SpaceX CRS-21 Safely Splashes Down Off the Coast of Florida, Returning Science From the Space Station Back to Earth

KENNEDY SPACE CENTER, Fla., January 14, 2021 (CASIS PR)  – SpaceX’s Dragon spacecraft splashed down safely off the coast of Florida last night, concluding a month-plus stay at the International Space Station (ISS) to bring back thousands of pounds of scientific research and cargo.

With this successful splashdown, SpaceX completed its 21st Commercial Resupply Services (CRS) mission to the orbiting laboratory for NASA. This also marks the first mission of the upgraded Dragon cargo spacecraft with double the powered locker capacity of previous capsules, allowing for even more research to travel back to Earth for analysis.

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SpaceX Waves off Undocking of Cargo Dragon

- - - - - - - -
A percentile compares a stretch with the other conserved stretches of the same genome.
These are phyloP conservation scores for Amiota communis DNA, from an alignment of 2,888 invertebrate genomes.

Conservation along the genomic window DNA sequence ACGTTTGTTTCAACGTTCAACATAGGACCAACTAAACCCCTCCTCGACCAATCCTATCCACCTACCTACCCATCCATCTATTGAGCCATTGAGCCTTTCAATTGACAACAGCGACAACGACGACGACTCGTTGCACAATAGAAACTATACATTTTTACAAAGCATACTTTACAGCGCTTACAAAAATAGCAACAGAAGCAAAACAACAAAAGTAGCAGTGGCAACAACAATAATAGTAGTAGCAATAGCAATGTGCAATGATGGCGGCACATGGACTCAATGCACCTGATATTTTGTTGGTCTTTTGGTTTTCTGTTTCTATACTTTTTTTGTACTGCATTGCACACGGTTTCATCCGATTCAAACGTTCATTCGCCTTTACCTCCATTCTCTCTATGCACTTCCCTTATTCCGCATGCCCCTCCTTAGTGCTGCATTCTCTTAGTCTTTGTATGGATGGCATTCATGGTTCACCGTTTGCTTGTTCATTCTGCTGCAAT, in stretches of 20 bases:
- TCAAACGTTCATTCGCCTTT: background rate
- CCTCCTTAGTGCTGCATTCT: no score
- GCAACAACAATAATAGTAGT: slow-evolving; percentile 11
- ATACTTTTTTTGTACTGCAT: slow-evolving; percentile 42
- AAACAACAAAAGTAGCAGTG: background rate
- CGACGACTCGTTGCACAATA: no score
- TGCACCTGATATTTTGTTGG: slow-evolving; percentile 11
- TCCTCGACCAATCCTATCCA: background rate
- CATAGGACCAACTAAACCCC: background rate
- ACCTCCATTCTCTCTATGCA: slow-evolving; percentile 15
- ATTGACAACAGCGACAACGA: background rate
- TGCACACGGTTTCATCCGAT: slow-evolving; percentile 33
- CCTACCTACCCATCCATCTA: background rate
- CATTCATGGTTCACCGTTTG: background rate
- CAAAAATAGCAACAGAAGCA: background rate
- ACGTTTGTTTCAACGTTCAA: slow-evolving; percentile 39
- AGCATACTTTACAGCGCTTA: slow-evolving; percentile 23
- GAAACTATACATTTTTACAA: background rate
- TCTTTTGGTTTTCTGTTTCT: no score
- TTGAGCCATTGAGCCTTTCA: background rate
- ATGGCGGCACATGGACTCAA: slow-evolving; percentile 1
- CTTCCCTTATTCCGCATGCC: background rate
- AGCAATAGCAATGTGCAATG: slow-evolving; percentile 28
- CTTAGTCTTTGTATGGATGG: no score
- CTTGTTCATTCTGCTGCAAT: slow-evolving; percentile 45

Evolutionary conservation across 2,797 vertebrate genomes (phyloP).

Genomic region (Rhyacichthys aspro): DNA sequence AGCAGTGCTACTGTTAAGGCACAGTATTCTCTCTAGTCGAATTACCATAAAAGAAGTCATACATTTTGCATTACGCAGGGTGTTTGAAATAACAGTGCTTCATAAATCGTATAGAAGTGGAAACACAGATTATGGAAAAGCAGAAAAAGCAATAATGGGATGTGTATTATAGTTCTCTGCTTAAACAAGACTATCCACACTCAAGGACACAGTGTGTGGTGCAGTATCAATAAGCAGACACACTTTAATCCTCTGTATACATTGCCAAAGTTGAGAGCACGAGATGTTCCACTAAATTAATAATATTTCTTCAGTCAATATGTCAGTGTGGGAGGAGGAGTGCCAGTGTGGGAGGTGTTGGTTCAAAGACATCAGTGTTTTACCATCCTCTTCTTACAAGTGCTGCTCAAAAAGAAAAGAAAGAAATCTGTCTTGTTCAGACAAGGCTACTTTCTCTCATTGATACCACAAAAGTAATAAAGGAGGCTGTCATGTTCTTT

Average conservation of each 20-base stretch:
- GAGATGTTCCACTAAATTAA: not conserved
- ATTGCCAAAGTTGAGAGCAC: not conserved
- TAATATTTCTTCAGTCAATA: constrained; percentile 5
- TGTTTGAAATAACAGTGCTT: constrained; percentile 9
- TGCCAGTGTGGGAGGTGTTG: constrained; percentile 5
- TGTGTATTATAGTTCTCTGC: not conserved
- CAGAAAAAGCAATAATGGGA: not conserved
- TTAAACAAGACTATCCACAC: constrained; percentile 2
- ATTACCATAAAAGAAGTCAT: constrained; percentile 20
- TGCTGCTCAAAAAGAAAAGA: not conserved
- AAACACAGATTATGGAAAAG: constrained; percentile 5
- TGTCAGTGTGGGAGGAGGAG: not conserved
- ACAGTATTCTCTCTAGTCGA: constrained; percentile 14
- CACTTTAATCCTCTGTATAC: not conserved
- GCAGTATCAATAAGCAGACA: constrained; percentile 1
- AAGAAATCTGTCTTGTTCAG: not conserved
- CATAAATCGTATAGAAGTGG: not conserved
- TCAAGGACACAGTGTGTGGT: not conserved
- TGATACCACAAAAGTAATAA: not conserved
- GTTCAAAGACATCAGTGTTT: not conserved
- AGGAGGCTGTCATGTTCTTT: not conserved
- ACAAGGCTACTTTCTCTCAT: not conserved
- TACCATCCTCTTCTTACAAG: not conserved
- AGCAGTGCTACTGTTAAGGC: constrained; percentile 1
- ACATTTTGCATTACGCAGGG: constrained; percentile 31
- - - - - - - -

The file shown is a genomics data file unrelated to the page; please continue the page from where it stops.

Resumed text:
The SpaceX Cargo Dragon vehicle is pictured docked to the Harmony module’s space-facing international docking adapter. (Credit: NASA TV)

HOUSTON (NASA PR) — As a result of adverse weather conditions at the targeted splashdown zone off the coast of Daytona Beach, Florida, SpaceX has waved off today’s planned departure of an upgraded SpaceX Dragon resupply spacecraft.

Teams are currently assessing weather conditions to determine the next opportunity for undocking.

Splashing down off the coast of Florida enables quick transportation of the science aboard the capsule to the agency’s Kennedy Space Center’s Space Station Processing Facility, delivering some science back into the hands of the researchers as soon as four to nine hours after splashdown. This shorter transportation timeframe allows researchers to collect data with minimal loss of microgravity effects. Previous cargo Dragon spacecraft returned to the Pacific Ocean, with quick-return science cargo processed at SpaceX’s facility in McGregor, Texas, and delivered to NASA’s Johnson Space Center in Houston.

For updated information about space station activities, visit:  https://blogs.nasa.gov/spacestation/. Get space station news, images and features via social media on Instagram at: @issISS on Facebook, and on Twitter  @Space_Station and @ISS_Research.